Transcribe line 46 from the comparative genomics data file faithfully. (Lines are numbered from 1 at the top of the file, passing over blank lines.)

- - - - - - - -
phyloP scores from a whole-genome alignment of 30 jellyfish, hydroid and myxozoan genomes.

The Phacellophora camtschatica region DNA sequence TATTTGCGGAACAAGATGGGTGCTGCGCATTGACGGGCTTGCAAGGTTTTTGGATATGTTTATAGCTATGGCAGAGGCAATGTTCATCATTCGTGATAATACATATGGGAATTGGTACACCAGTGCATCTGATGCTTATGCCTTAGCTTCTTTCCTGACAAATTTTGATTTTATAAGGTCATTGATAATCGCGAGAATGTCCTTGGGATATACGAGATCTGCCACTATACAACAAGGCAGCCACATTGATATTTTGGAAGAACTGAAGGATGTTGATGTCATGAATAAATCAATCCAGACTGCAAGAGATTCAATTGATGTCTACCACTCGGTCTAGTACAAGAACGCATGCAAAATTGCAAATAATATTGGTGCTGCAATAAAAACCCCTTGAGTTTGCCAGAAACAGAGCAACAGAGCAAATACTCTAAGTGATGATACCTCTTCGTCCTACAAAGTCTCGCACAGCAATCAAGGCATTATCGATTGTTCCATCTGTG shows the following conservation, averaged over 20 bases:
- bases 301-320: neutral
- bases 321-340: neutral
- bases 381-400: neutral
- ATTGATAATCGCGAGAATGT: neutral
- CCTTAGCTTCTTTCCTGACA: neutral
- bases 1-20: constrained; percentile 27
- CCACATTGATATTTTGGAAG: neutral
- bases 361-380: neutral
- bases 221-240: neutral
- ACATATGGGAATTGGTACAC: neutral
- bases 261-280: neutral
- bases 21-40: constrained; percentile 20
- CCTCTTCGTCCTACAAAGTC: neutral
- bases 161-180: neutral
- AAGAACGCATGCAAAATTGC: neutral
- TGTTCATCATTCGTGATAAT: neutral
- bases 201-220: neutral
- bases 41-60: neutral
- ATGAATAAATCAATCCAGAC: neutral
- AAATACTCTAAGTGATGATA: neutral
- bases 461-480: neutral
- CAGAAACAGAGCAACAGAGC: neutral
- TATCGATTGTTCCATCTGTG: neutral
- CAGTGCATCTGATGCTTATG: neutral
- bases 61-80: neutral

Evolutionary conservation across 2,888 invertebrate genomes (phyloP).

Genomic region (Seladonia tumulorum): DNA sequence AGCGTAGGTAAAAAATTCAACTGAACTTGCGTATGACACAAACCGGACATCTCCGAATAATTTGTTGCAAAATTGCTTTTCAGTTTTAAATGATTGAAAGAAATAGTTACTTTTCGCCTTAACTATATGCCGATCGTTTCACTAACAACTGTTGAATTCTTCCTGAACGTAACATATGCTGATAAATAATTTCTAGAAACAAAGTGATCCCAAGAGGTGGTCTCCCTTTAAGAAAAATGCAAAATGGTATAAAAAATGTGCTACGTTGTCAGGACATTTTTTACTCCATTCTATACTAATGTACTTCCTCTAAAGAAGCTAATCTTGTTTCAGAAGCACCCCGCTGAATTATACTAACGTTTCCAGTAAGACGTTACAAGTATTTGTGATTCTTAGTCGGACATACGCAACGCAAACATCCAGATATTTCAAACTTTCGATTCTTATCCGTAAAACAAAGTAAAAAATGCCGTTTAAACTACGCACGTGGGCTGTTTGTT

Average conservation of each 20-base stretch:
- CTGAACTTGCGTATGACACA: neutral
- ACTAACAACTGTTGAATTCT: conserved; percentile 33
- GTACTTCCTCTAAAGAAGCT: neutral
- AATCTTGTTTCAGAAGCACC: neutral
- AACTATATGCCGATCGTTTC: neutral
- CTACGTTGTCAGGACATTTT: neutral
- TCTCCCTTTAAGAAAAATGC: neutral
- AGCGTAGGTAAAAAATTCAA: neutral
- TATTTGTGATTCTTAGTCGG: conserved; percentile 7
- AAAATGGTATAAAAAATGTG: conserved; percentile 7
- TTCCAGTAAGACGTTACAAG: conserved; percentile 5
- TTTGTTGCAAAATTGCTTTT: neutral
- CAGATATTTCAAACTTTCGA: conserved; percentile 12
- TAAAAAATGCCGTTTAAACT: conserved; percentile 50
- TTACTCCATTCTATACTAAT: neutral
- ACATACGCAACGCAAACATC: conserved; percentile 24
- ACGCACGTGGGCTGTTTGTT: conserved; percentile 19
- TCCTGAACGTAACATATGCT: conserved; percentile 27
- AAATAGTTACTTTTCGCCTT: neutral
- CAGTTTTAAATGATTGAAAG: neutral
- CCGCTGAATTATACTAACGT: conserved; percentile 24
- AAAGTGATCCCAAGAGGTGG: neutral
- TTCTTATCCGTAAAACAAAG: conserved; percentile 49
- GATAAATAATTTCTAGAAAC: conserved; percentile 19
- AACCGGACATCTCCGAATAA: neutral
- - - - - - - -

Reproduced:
- ACATACGCAACGCAAACATC: conserved; percentile 24